Africa

SA loan for Mugabe would be a mistake

Zimbabwean civic groups have expressed outrage at South Africa’s decision “in principle” to bail out President Robert Mugabe’s government and pay off some of its debts.

Zimbabwean civic groups have expressed outrage at South Africa’s decision “in principle” to bail out President Robert Mugabe’s government and pay off some of its debts.

Zimbabwe’s largest civic coalition, the National Constitutional Assembly (NCA), said on Thursday that any help to Zimbabwe would be better spent on buying food. It could then be distributed by civic groups and churches working with the South African Council of Churches.

Giving Mugabe loans, as announced by South African government spokesperson Joel Netshitenzhe, was merely addressing the symptoms of a deepening crisis and would not help much, said NCA spokesperson Lovemore Madhuku.

He was speaking by cellphone on Thursday night from Harare Central Prison, where he was being held for allegedly organising an illegal demonstration against Mugabe’s plans to amend the constitution.

“Unless South Africa is willing to maintain a regular loan facility to bankroll Mugabe, this stop-gap deal will not go far. In fact, it’s a waste of time and will not make Zimbabwe’s self-inflicted economic problems disappear,” Madhuku said. “What is needed is a comprehensive package of reforms which does away with all of Mugabe’s insane economic policies in favour of sustainable policies to generate the resources the country needs to sustain recovery. Mugabe simply does not have the political will for that,” added Madhuku.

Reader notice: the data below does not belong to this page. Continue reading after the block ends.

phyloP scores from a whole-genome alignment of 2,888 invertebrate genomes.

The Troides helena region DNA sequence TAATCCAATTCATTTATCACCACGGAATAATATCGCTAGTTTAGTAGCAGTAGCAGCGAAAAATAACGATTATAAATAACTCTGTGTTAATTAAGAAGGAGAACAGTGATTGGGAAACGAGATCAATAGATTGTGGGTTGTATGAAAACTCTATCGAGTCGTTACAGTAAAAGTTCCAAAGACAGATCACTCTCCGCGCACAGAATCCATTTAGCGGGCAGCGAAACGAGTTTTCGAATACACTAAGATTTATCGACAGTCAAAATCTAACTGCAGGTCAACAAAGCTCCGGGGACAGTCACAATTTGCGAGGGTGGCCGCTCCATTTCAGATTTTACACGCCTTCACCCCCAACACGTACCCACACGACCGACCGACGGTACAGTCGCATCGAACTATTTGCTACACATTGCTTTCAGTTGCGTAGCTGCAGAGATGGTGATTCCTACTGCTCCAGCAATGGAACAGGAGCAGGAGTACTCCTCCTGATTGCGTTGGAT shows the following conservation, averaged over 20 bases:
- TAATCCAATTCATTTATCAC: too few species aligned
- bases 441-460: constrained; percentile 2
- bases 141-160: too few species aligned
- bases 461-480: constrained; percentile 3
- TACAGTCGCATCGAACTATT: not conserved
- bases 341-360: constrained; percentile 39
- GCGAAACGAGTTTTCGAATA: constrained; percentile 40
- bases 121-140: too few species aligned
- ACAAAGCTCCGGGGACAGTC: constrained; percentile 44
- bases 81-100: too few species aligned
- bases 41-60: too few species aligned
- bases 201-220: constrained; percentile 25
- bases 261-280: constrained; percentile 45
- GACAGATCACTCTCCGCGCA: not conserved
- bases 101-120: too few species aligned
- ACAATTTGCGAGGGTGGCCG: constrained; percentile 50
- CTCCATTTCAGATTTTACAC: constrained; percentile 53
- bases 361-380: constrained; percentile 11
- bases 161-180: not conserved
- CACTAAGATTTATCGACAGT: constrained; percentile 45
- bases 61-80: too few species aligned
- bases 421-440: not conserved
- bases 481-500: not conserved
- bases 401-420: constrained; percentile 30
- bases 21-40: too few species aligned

The opposition Movement for Democratic Change (MDC) said it was imperative that immediate priority be given to addressing the human misery provoked by the Zimbabwean government’s “Operation Murambatsvina,” which left 700,000 homeless, according to a United Nations report.

MDC spokesperson Paul Themba Nyathi said: “They need food, shelter and clothes as soon as possible and we hope that any financial assistance extended by South Africa is immediately channelled towards addressing these basic survival needs. A direct show of solidarity by the South African government would engender tremendous hope among those who have lost everything as a result of the Zimbabwean government’s disastrous policies.”

Basildon Peta, The Mail & Guardian, August 5, 2005

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